The battle developed into a slugfest on the eastern sector and in the center, with the loss of 4 Valentines, 1 T34, and 6 scout cars of various flavors balanced against 4 MKIII. But the game turned on a pinning attack by 3 KV-1s in the center while I carefully prepared a 36” dash move by 2 M3 scout cars with 3 infantry stands along a road placing them on the unoccupied objective.  Mike’s Stuka proved to have engine problems, never showing up in five turns, and most particularly not showing up on the last turn to destroy the scout car raid. 7-2 victory, Soviets.

Firestorm Kursk: Phase III – Operation Rumyantsvev

The 2nd Panzer Army and 9th Army desperately tried to restore the original front lines on the northern flank of the Kursk battlefield but fresh Soviet formations easily handled these counterattacks while the Tank Corps refueled to continue the drive west to Smolensk.  Meanwhile, 4th Panzer Army tried to reestablish supply connections to its beleaguered spearheads in Oboyan only to have a riposte from a refueled and rested 1st Tank Army slice behind them and reoccupy Kharkov.  5th Tank Army final drove the last of 4th Panzer Army and Army Detachment Kemph over the Donetz, ending the fight for Prokhorovka.  Marshall of the Soviet Union Zhukov unleashed Malinkovski’s Southwest Front in Operation Rumyantsvev , forcing a general retreat on the southern sector.  

Hitler put an end to further offensive operations after the remnants of XLVIII Panzerkorps effected a breakout southeast, linking up with the II SS Panzerkorps.  XXIV Panzerkorps was diverted to support 1st Panzer Army, and Liebstandarte Adolph Hitler was diverted to Italy to refit and stabilize the deteriorating political situation there.  With his flanks crumbling, von Manstein had no choice but to go over to the defensive and extract his armored spearheads from peril. After 23 days of hard fighting, the Germans had lost key cities and the Kursk pocket was serving as a springboard for deeper penetrations in Axis-held Russia.

Campagin Outcome
The first campaign round producing 3 Soviet attacks put the Germans in a hole from which they never recovered.  The Soviets always had enough attacks to cut off the narrow German penetrations preventing the Germans from getting to high value targets. The second phase left the Germans stretching to reach a draw, and the last phase saw the Russian counteroffensives well underway and earlier than history tells us they happened. 

The Soviets ended up controlling virtually the entire map (30 VP) and won three battles on the Prokhorovka track for a grand total of 33 VP plus a bonus victory level for reaching the first milestone line in Prokhorovka.  The Germans managed to retain control of Sumy (2 VP) and won one battle in Prokhorovka for 3 VPs.  

The victory conditions place the Soviets at an OPERATIONAL VICTORY (Tactical, based solely on points, plus a bonus for reaching Milestone 1).  On to the Dneiper!

Statistics
We had 13 participants (5 Soviet, 1 American, 7 German) and played 18 games. The Soviets and their American lackeys won 12 games, the Germans won 3 games, and 3 ended in draws.  Two games were multi-player mega-battles and the Soviets won both.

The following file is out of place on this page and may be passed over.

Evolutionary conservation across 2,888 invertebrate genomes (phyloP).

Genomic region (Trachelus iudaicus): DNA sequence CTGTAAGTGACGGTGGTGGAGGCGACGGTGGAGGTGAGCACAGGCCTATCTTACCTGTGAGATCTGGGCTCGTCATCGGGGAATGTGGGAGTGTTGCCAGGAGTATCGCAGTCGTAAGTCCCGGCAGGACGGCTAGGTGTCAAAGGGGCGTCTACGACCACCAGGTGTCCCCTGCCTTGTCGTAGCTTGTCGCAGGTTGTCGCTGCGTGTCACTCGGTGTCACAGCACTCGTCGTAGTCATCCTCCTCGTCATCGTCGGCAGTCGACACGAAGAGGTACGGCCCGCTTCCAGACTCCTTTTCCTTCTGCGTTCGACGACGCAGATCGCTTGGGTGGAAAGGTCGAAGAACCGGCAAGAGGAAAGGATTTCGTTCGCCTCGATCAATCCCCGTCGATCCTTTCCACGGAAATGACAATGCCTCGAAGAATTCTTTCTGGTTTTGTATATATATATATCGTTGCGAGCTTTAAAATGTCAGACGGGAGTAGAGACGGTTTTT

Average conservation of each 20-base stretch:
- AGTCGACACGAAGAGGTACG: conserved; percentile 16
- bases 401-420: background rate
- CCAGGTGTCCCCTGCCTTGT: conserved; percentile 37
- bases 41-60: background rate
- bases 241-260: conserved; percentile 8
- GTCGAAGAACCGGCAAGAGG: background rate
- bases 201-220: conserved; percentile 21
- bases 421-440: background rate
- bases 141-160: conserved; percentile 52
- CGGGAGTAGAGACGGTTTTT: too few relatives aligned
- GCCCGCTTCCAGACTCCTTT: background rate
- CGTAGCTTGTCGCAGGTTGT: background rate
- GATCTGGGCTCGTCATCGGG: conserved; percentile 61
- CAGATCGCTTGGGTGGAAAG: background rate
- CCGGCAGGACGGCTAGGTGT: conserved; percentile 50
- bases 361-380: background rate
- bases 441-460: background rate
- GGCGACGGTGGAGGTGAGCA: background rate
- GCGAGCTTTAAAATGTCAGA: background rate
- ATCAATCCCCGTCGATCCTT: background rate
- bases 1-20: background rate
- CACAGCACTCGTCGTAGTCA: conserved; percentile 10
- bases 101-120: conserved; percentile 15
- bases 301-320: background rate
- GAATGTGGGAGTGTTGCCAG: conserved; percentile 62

Deciding on individual achievement was more difficult than last time because of the two mega-battles, and spotty attendance due to outside activities. I ended up playing in the most Soviet games (had to be there to provide the administrative backbone) but RobN’s Americans had the best AVERAGE record for the Soviets (8 VPs per game).  

Firestorm Kursk: Phase III – Operation Rumyantsvev
Rob G played in the most games for the Germans, but MikeS had the best AVERAGE record for Germans (4.5 VPs per game).

Lessons

I won’t repeat the vignette about one General’s opinion on lessons learned, but you can find it in BF’s archives: Firestorm Stalingrad- Phase I, Firestorm Stalingrad Phase II.  

The point of the vignette is LESSONS only become LEARNED if you act on them.

Providing a structure for extra battles (who decides where to play, and limiting choices) made the decision about ‘first arrow’ critical, as we only had a couple extra battles, and all ended up in Prokhorovka.  So it worked, after a fashion.

Being game attacker has a distinct influence on who wins the tactical battle. The Soviets won the toss on 9 battle arrows out of 15 and won control of 2 ‘extra’ battles, guiding them to the Prokhorovka track. The Germans only controlled 6 battle arrows and guided one spare battle to the Prokhorovka track. The Soviets ruthlessly exploited the advantage conferred by having the choice of ATTACK and MANEUVER in those opportunities. This produced 10 Soviet victories (and 2 more from American stand-ins). Of six German opportunities to control battle arrows and one extra battle guided to Prokhorovka, they lost two and had three draws, only converting two into victories (and winning their 3rd battle in Prokhorovka).  

This, as well as recent tournament experience, led to a lot of discussion about the ‘weakness’ of the German lists out of the mid-war books. I think there is temptation of expensive units like the Ferdinand, Panthers and Tigers in combination with low total point values. The campaign format then took away the choice ‘ATTACK’ almost forcing the Germans into MANEUVER because their as-built list was unsuited for DEEP RESERVES and holding ground.

Having two or even three units affected by DEEP RESERVES made German players wary of ‘DEFEND’ choices, and so most games were ‘mobile battles’ with Germans on the defense without the benefit of minefields. Germans were then faced with tough choices in reserve situations, leaving them with either one big, powerful unit on table, and too few troops to man the line, or leaving the critical unit in reserve, and facing the onrushing Soviet horde with inadequate firepower. Needless to say COUNTERATTACK and BREAKTHRU played to Soviet strengths (Quantity has a quality all its own). In our next campaign, I’m going to address this by having players build two lists, and they’ll chose the list to play after finding out who owns the battle arrow.

Interestingly enough, the German midwar list that gave me the most trouble was one containing a Ferdinand, a MKIII company of (mostly) 50mm MKIII and Marders. No infantry at all. 

The last LESSON was a need to schedule better. Having the participants distracted by other activities (Tournaments, holidays, etc.) kept us from playing more games, and that might have influenced the outcome.


Last Updated On Thursday, July 11, 2019 by Luke at Battlefront